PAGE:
The impact of surgical lymph node removal on metastatic disease and the response to immunotherapy
Surgical resection of cancer remains the frontline therapy for millions of cancer patients every year, but disease recurrence after surgery is common with a relapse rate of around 45% for lung cancer. Relapse rates are expected to decline, with new immunotherapies producing extraordinary successes in several solid cancers. Immunotherapy administered after surgery could potentially ‘mop up’ small persisting cancer deposits that lead to disease recurrences. However, uninvolved (tumour-free) draining lymph nodes are the primary ‘factory’ for generating anti-cancer T cell responses; hence, should they be removed, subsequent immunotherapy may be negatively impacted. The aim of this project is to determine in murine models if the response of metastatic disease to immunotherapy is reduced following tumour lymph node resection.
Dr Vanessa Fear of the School of Biomedical Sciences, at The University of Western Australia, is investigating if the response of metastatic disease to immunotherapy is reduced following tumour draining lymph node resection. To do this, the Tumour Immunology Group is using an AB1 Model of metastatic disease. Tumour progression is visualised using IVIS imaging and histology following resection to track the effectiveness of treatment regimes. Ultimately, the team will seek to determine the impact of lymph node removal at the time of tumour resection to subsequent immunotherapeutic outcomes.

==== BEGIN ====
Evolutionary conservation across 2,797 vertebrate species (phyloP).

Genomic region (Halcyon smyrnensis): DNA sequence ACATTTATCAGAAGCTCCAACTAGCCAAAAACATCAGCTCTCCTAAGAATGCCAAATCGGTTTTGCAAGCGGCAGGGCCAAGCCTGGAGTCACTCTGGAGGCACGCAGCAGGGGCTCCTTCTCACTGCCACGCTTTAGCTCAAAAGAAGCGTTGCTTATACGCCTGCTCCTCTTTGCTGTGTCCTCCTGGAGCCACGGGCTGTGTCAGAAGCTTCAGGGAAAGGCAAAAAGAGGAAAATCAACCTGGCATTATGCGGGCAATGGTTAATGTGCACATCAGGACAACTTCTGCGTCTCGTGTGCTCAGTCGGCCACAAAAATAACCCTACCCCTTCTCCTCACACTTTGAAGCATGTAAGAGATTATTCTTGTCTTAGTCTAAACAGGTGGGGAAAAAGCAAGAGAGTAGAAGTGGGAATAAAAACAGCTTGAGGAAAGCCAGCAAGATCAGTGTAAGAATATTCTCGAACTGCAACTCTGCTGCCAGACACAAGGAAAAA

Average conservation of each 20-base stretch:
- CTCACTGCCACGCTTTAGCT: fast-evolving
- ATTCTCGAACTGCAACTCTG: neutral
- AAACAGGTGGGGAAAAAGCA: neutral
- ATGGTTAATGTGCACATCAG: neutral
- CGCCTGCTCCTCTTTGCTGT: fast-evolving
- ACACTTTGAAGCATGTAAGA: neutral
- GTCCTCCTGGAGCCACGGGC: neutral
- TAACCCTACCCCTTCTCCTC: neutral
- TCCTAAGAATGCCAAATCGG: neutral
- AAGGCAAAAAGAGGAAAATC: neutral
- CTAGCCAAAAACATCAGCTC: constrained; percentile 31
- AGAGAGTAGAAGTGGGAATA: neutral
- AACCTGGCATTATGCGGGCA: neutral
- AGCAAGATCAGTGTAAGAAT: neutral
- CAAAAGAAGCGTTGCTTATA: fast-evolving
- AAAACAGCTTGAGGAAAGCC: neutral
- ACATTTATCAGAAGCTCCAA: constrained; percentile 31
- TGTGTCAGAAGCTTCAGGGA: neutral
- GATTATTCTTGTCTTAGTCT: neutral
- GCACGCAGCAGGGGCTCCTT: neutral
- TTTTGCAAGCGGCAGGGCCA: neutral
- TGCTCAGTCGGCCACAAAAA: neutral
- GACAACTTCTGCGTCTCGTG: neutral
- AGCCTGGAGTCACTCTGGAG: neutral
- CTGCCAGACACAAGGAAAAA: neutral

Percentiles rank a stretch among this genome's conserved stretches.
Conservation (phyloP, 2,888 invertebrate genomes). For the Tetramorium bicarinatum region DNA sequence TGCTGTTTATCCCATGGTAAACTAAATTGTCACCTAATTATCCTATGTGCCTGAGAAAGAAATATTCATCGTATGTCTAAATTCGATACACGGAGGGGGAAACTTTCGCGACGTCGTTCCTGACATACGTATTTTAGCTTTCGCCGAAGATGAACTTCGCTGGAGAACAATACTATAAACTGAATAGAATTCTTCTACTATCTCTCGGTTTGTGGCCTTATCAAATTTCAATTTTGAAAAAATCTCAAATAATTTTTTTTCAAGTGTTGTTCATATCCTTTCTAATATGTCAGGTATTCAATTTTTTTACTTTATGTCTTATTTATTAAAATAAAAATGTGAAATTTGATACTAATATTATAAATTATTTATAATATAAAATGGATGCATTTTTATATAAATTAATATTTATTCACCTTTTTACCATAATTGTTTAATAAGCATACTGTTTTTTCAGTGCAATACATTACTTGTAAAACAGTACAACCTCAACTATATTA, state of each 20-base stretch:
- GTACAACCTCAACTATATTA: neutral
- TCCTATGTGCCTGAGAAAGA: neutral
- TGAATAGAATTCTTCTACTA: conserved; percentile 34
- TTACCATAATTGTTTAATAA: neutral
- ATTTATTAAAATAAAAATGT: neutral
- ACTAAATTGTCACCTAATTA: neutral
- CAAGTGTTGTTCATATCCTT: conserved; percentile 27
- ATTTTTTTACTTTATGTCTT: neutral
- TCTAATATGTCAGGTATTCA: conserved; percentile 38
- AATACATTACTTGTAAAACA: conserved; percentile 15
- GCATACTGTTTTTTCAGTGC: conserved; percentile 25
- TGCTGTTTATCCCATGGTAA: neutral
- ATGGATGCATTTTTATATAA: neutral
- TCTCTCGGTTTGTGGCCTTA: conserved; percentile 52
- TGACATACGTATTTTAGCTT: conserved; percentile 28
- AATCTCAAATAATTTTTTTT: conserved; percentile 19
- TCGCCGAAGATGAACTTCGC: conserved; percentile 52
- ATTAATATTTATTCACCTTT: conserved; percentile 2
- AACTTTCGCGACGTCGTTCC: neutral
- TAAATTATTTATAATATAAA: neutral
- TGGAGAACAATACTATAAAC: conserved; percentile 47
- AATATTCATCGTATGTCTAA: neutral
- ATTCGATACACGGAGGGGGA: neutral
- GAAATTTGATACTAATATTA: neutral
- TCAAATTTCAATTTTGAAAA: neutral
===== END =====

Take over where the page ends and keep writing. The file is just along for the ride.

The research project involves collaboration with the Centre for Microscopy, Characterisation and Analysis, the West Australian Node for the National Imaging Facility to image, visualise and characterise the development of lung metastatic disease using the IVIS Lumina II in vivo bioluminescence imager with the help of Living Image Software (Caliper Life Sciences).
The team have completed preliminary studies determining a 55% metastatic disease onset after surgical resection of the primary tumour. Current investigations in tumour resection and lymph node resection indicate temporal changes in onset of metastatic disease compared to mice with intact lymph nodes.
Further investigations into the impact of lymph node resection on immunotherapy are underway. Future investigations will include other models including lung adenocarcinoma, melanoma, and breast cancer.
School of Medicine, the University of Western Australia
School of Biomedical Sciences, University of Western Australia
Centre for Microscopy, Characterisation and Analysis, the University of Western Australia